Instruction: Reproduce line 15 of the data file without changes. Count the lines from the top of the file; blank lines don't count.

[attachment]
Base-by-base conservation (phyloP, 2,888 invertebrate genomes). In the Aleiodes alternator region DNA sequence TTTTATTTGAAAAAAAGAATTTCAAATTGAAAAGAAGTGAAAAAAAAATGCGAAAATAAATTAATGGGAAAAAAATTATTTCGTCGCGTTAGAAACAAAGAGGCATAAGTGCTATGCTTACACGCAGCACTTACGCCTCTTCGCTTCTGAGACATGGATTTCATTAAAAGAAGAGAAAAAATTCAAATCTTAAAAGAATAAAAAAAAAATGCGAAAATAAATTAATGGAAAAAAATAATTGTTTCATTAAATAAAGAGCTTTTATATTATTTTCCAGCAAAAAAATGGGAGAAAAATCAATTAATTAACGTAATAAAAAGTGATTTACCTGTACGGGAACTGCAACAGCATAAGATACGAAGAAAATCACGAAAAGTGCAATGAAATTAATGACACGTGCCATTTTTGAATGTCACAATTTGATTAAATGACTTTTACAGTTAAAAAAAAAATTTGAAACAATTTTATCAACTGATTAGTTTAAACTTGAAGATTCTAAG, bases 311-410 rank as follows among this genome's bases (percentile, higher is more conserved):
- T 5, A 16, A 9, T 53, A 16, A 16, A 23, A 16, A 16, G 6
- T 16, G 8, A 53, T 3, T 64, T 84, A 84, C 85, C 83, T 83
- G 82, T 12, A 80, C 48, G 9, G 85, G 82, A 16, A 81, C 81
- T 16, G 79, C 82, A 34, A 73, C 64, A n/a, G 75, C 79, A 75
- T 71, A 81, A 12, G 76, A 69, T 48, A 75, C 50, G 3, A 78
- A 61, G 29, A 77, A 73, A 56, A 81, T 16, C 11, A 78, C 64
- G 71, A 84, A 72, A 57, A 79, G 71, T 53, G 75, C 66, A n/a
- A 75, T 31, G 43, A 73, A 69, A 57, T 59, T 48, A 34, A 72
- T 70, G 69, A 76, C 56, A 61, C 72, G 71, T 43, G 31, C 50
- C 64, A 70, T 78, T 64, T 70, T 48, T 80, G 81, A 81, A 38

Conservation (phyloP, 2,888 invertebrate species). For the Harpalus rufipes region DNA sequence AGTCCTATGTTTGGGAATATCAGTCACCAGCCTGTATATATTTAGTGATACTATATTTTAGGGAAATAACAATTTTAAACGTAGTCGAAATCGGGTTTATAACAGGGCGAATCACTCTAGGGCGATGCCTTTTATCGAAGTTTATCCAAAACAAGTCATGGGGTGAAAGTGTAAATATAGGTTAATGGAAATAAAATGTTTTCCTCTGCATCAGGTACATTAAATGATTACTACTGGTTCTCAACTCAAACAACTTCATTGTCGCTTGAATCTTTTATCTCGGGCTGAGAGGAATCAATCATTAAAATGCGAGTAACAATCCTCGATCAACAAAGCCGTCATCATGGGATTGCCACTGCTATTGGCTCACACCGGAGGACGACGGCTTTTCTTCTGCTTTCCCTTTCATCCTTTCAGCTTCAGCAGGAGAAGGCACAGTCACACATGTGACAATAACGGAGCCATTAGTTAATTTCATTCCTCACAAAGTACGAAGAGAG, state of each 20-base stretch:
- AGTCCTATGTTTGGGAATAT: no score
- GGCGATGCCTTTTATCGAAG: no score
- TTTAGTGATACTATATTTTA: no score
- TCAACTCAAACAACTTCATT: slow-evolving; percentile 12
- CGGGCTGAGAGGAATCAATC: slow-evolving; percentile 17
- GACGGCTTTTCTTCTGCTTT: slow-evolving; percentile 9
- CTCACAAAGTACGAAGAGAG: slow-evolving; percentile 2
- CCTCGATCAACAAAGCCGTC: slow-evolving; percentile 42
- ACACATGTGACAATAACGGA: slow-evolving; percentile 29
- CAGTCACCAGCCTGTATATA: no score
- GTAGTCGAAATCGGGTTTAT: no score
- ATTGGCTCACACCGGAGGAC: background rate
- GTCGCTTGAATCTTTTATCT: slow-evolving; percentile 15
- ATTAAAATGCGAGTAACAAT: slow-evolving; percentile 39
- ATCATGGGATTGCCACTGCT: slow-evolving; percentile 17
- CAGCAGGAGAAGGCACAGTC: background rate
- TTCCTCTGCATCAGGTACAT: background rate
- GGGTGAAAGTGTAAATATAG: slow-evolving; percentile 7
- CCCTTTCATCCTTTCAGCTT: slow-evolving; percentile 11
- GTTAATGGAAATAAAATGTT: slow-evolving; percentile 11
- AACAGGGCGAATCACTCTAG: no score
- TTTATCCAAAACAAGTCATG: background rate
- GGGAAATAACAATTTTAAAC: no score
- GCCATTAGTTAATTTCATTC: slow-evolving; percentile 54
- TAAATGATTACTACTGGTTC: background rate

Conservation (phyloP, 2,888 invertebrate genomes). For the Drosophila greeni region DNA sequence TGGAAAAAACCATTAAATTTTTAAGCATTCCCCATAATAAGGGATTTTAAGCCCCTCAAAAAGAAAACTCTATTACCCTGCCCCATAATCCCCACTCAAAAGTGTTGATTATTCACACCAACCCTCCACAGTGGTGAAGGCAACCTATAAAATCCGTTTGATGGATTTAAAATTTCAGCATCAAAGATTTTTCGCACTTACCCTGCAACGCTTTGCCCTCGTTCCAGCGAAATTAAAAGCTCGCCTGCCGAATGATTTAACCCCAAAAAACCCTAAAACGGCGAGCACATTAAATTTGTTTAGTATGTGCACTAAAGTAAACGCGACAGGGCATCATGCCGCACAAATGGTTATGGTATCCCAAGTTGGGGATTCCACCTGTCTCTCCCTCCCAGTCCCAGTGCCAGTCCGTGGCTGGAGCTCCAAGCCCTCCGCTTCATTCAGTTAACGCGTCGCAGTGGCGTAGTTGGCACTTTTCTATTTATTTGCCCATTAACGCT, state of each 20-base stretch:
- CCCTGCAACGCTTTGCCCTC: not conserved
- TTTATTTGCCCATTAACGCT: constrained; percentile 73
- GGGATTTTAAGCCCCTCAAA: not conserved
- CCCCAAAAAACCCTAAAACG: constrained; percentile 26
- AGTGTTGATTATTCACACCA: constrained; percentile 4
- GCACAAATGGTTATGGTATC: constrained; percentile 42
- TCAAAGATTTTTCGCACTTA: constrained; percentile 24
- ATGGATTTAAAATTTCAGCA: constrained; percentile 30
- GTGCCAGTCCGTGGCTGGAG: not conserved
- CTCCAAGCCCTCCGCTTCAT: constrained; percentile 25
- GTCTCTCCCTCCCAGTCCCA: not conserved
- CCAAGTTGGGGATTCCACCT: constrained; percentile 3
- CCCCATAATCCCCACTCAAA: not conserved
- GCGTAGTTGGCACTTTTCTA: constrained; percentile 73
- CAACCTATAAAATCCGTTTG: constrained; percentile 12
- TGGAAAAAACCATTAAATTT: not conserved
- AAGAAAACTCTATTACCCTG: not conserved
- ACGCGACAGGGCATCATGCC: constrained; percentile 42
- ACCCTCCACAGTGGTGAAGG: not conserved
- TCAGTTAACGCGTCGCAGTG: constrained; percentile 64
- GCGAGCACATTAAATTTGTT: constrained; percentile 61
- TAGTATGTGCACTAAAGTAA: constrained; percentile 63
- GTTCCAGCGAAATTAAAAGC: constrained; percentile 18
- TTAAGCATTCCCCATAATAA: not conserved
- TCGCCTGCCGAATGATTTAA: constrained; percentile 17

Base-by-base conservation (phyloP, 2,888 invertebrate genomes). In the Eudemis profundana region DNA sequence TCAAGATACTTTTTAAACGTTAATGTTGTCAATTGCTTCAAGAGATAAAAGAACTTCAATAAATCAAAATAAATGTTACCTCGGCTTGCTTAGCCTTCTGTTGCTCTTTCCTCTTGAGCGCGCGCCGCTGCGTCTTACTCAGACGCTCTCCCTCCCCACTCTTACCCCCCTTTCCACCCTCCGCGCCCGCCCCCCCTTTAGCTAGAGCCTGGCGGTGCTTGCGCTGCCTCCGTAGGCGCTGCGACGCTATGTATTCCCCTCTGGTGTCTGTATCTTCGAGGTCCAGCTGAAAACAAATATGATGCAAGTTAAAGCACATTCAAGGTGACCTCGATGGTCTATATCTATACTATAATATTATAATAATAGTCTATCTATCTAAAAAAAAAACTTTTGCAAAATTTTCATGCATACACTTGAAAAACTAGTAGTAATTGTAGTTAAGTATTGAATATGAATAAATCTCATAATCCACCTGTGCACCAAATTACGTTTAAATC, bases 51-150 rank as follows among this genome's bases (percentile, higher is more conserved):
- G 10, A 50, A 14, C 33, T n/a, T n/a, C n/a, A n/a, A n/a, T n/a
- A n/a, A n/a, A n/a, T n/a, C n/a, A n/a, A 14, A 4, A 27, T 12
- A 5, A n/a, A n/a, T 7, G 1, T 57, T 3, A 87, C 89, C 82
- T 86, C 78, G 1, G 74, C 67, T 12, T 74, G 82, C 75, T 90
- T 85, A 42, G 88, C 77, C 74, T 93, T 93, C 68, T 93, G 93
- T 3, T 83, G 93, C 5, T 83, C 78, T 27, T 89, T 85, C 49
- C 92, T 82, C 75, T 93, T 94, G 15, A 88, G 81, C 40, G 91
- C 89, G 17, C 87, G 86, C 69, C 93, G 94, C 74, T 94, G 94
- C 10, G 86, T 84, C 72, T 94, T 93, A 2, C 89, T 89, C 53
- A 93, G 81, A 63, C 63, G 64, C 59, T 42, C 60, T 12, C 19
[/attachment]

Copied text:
- TTTAGTGATACTATATTTTA: no score